After practice Wednesday, Maryland women’s soccer coach Ray Leone had his team walk around Ludwig Field.
All week, the first-year coach told the Terps he wanted to see better passes and an improved pace. Leone tried different formations and had players set in different positions to gain experience. Players responded, connecting well with each other, midfielder/forward Madison Turner said.
As he stood on the field, Leone told the Terps to visualize how they would pass the ball and take their time in transition during their Big Ten home opener against Illinois on Thursday night. After watching his team fall, 1-0, against Rutgers last Friday, Leone was unsure how Maryland would respond.
But in the Terps’ 3-1 win over the Fighting Illini, they proved they understood Leone’s message.
“You could see it in practice,” Turner said. “We were trying to figure it out. I’m glad to see it translated to the game.”
In the fourth minute, forward Madison Turner jumped into forward Jarena Harmon’s arms. Harmon clenched her fists as Turner kept her hand on Harmon’s back.
Turner had just sent a pass from the Fighting Illini’s side of the field on a line in Harmon’s direction. Harmon outran a pair of Illinois defenders and deposited the ball into the lower left corner of the goal to give the Terps an advantage they didn’t relinquish.
The Terps, who dropped its Big Ten opener and entered the Thursday’s matchup on a five-game losing streak, controlled the game early.
About two minutes later, the Terps struck again. Turner attempted to convert a cross running toward the right side of the box. Forward Chelsea Jackson then jumped and headed the ball into the right corner of the net with Illinois goalkeeper Michelle Denley diving forward, trying to make a stop.
After not scoring against the Scarlet Knights, Maryland’s offense recorded two goals in the game’s first five minutes.
“It was helpful just to see the passes we can and should be making,” said Harmon, who scored twice Thursday to surpass her scoring total from 2015. “It was just about knowing the passes we can and cannot make against their 3-5-2. You know, ‘This is what we worked for.'”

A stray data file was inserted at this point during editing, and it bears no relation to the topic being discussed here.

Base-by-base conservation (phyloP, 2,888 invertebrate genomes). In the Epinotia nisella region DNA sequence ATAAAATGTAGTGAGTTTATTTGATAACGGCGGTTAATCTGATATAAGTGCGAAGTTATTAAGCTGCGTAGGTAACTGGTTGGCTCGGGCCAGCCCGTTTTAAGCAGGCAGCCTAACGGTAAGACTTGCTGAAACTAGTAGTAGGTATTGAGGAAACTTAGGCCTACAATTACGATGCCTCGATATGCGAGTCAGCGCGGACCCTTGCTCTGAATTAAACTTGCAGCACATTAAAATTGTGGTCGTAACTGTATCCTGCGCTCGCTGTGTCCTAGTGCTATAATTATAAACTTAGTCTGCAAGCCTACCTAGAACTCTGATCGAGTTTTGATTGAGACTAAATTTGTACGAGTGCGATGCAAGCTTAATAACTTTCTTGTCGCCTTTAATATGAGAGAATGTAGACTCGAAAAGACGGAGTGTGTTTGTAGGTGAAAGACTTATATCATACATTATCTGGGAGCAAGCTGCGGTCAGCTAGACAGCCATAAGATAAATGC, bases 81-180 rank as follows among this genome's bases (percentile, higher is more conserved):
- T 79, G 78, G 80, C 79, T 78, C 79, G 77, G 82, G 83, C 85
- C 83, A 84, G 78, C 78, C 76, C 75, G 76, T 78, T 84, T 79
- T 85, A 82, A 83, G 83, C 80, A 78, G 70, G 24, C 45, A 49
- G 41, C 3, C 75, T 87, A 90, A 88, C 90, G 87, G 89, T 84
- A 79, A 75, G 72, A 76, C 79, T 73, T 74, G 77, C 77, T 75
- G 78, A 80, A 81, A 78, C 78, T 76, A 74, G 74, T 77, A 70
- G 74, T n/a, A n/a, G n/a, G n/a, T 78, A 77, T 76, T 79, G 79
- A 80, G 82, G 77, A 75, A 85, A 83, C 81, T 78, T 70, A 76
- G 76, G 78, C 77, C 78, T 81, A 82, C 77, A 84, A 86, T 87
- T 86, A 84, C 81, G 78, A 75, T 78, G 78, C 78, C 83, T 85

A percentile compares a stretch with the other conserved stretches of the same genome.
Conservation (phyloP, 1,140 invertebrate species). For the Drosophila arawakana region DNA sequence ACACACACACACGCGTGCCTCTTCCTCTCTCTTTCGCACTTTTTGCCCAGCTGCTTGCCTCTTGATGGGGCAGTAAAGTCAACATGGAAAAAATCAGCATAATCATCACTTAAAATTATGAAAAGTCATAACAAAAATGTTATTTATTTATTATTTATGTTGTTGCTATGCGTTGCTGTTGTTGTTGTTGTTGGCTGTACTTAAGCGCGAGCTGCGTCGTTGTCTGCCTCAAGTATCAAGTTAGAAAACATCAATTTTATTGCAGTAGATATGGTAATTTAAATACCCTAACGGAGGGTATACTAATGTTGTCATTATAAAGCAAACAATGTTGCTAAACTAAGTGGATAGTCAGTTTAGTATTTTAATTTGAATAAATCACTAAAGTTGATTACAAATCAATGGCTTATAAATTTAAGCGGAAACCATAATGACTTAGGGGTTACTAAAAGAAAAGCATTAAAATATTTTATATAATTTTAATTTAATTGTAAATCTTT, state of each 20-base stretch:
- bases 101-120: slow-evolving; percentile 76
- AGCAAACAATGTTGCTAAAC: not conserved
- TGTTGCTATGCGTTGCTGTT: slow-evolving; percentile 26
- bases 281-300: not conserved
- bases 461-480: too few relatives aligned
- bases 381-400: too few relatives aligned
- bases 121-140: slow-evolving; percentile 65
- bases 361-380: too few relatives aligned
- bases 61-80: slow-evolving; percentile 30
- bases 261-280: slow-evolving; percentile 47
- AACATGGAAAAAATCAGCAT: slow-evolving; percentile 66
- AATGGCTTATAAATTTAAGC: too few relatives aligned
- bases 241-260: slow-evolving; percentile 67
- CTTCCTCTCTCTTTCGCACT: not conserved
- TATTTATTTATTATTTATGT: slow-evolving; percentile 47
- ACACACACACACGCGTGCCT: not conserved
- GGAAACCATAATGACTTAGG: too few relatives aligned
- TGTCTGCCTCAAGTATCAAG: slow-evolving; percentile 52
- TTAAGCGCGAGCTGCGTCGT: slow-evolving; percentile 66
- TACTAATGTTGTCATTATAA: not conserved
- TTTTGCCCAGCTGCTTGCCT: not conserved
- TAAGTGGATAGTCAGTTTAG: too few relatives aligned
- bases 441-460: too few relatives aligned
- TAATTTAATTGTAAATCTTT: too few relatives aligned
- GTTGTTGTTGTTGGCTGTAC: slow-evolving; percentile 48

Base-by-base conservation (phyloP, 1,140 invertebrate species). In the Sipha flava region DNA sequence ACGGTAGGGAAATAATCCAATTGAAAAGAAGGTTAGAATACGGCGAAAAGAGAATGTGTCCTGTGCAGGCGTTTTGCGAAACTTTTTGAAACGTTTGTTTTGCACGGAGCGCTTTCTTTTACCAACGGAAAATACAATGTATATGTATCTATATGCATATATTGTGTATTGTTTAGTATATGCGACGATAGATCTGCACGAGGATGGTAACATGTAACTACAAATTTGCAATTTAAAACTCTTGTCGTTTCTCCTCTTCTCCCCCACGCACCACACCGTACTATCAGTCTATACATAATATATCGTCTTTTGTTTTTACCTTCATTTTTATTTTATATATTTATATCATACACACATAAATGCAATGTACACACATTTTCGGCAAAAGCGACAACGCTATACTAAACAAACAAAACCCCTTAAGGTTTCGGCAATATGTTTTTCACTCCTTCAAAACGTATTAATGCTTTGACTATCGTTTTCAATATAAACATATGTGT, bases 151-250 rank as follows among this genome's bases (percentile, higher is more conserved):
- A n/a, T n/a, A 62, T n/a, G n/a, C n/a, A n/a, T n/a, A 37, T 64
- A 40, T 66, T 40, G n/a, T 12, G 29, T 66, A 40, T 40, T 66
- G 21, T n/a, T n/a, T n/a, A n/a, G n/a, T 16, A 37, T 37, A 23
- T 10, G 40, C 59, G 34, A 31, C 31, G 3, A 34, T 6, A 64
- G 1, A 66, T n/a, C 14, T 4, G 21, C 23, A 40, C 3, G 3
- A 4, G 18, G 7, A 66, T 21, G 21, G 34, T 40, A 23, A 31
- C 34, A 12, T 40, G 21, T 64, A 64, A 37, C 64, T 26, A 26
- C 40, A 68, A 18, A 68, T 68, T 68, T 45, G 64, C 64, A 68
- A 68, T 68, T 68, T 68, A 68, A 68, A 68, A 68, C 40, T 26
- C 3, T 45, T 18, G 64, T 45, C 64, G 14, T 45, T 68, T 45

After Illinois midfielder Allison Stucky scored from the left side of the box in the ninth minute, Maryland responded.
Harmon, who is the first Maryland player to ever score twice in a Big Ten game, headed the ball into the right corner off of midfielder Jlon Flippens’ free kick to give the Terps a 3-1 advantage entering the intermission.
Maryland outshot Illinois, 6-5, in the first half and led at halftime for the first time since Aug. 28 against Penn.
Ten games into the season, the Terps have matched their goal total from last season. For the first time in program history, they were on the winning end of a Big Ten matchup when scoring three goals.
“They were sharper in terms of trying harder to keep possession of the ball,” Leone said. “Even when you’re under incredible pressure, if someone has time and they can make one pass out, you’re not defending for 30 seconds. That’s what they did tonight.”
At halftime, Maryland discussed what to expect from the Fighting Illini, who dropped seven of their last eight games entering the contest. The Terps expected Illinois to be aggressive.
The Fighting Illini took 11 shots compared to Maryland’s three after the break, but Flippens, Turner and goalkeeper Katelyn Jensen, who tallied seven saves, helped the Terps deny Illinois’ attempt.
“That’s something Ray had been talking about for a long time, being able to close out the game and hold off the other team when they’re coming at you like that,” Turner said. “We kept them on their heels, even on a couple of their chances in the second half.”
On Friday, Maryland will watch Northwestern face Rutgers in preparation for facing the Wildcats in College Park on Sunday. As Leone plans for the Terps’ next practice, his approach won’t change.
“It’s the Big Ten — nothing is easy,” Leone said. “This [game] meant so much. Both teams have been struggling. What a performance by our girls.”